Danielle Lee earned her PhD in biology from UMSL and is now bringing science to underserved areas in St. Louis.

Danielle Lee’s enthusiasm for making science accessible to all is contagious. One minute talking to her about urban ecology outreach and you want to sign up for one of her programs. Her passion is what led her to be named one of St. Louis Magazine’s 45 people whose ideas might most change St. Louis.

As the new urban outreach coordinator for Science and Citizens Organized for Purpose and Exploration, commonly known as SCOPE, Lee is taking science out of the classroom and straight to the people.

One of her latest projects with SCOPE was to hold the first-ever science fair at the Missouri State Fair in Sedalia. It was four days of making science fun for the masses. More than 15,000 people engaged in hands-on projects at the fair.

“I love informal science education,” said Lee, who earned her doctorate in biology from the University of Missouri–St. Louis this past May. “It gives people permission to study science and enjoy it.”

One of main events was “Aerospace Friday” during which more than 300 people from all over the state attempted to break the world record for water bottle launching.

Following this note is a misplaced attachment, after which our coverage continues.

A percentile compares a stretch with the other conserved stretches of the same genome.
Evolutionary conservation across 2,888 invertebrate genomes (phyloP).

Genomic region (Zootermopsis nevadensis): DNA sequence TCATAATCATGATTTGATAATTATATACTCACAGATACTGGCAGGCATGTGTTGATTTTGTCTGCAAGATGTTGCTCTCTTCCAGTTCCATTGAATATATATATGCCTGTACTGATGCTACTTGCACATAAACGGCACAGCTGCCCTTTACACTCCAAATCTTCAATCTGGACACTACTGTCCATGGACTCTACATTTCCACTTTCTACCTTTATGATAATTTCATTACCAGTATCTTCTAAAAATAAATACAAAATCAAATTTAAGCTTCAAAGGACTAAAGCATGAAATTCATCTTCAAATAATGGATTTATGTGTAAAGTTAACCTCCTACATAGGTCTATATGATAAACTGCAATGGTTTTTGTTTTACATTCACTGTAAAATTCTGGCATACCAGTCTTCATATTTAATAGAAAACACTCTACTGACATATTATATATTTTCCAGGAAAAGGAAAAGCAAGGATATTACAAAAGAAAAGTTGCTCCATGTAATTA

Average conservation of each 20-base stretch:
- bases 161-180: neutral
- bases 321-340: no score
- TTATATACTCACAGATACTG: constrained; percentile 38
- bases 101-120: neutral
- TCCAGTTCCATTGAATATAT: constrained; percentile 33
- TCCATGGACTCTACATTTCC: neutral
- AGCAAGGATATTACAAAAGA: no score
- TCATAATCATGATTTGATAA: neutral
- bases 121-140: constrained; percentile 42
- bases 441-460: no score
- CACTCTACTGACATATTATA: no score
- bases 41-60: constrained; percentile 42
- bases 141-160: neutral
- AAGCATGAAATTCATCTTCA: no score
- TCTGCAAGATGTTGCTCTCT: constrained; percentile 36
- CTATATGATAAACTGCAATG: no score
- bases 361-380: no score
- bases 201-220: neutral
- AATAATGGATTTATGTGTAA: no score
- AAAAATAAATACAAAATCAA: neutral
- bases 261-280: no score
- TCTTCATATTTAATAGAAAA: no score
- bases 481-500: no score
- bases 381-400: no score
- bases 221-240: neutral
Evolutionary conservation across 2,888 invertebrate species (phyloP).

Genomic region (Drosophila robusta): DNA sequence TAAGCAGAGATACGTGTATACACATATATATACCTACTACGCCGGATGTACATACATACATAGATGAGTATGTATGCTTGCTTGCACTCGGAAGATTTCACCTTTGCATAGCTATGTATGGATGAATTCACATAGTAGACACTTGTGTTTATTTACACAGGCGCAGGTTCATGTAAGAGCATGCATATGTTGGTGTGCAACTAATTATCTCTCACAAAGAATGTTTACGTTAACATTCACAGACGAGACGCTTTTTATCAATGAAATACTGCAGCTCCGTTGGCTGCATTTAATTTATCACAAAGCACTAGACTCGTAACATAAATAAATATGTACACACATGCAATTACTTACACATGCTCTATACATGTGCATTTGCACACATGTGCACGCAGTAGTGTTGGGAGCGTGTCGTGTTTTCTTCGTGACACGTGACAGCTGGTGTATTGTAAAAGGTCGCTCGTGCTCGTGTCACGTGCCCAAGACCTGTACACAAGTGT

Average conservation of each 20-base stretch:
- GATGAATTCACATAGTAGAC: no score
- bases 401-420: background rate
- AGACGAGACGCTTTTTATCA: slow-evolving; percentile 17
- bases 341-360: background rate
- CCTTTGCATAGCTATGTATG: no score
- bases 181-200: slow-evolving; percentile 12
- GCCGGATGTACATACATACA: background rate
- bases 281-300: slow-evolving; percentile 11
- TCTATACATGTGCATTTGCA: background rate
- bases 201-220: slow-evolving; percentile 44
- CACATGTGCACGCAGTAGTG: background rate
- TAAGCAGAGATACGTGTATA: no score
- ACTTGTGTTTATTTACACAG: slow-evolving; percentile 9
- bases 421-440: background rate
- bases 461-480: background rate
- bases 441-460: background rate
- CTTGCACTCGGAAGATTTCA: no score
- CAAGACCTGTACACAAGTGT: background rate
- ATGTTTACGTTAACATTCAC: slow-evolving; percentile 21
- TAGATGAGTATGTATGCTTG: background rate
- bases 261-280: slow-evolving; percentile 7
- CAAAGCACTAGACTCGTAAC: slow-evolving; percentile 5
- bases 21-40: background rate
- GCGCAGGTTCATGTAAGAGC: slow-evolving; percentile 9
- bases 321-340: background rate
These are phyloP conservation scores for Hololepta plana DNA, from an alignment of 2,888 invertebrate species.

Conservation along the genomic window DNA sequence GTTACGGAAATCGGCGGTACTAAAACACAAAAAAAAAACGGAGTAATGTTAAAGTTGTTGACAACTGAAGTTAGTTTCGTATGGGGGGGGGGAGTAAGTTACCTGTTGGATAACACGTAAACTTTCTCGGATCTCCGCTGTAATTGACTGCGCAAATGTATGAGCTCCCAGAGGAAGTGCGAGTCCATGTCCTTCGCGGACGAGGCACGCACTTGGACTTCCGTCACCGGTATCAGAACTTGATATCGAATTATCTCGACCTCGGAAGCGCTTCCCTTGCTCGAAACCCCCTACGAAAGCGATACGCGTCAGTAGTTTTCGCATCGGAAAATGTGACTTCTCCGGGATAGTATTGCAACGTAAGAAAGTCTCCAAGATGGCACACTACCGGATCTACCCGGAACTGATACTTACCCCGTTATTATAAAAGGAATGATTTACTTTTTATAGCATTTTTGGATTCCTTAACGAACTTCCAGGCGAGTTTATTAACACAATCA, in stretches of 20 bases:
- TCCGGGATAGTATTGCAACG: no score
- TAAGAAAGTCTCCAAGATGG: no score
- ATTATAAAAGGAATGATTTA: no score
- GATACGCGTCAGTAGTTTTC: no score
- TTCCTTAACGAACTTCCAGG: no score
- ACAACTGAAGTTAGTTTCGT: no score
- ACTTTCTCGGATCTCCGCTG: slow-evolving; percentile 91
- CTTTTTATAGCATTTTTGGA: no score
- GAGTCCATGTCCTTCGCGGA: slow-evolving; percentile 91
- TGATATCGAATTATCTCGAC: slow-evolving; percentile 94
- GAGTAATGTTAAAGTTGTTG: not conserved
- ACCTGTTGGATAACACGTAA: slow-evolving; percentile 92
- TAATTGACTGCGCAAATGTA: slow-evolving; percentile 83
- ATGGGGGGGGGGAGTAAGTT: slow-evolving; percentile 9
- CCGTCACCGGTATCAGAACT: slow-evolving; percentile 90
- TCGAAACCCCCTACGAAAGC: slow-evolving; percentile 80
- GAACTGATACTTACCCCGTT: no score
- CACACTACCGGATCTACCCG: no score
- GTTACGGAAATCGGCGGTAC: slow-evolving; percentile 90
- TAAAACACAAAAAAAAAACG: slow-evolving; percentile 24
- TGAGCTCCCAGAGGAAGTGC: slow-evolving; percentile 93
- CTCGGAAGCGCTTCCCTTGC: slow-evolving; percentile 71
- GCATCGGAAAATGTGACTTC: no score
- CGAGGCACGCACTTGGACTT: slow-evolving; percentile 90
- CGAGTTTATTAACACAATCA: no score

Did they do it?

“We made a great effort,” Lee said.

Outside of events like the fair, Lee spends most of her days working to get science and technology into underserved communities in St. Louis.

“We want to show people in these communities that not only are science and technology fun and interesting, but they can lead to good careers,” she said.

This idea is nothing new to Lee who has been promoting urban ecology for the past four years with her blog, Urban Science Adventures, in which she chronicles the intriguing ways science is around us every day in the city.

“I think my blog is why I got this job at SCOPE,” she said. “It has really opened up real-life opportunities for me.”

Lee has received many awards for her blog, including a 2009 Black Weblog Award.

She credits a fellowship she received while at UMSL for her introduction to urban science education. For two years she worked alongside biology teachers in the Normandy (Missouri) School District.

“I learned how to be a better teacher and a better communicator when talking about science,” Lee said. “I love to help underserved students because if you can get them to do some science without worrying about grades, etc., and make references to things they already know, they realize this is stuff they already knew about and it all clicks.”

The idea that got the attention of St. Louis Magazine was an extension of Lee’s outreach – to have scientists run after-school clubs and provide research experiences for children in underperforming school districts. College students could tutor in math, reading and science. All of this would be in exchange for student loan forgiveness.

“In my program, for every 100 hours of service, volunteers would have $1,000 of their student loan debts forgiven,” Lee wrote in her proposal to the magazine. She figures $10 million could support 10,000 volunteers working 100 hours.

In the meantime, Lee will continue to help people rediscover the amazing world of science that surrounds them every day.

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Kylie Shafferkoetter

Kylie Shafferkoetter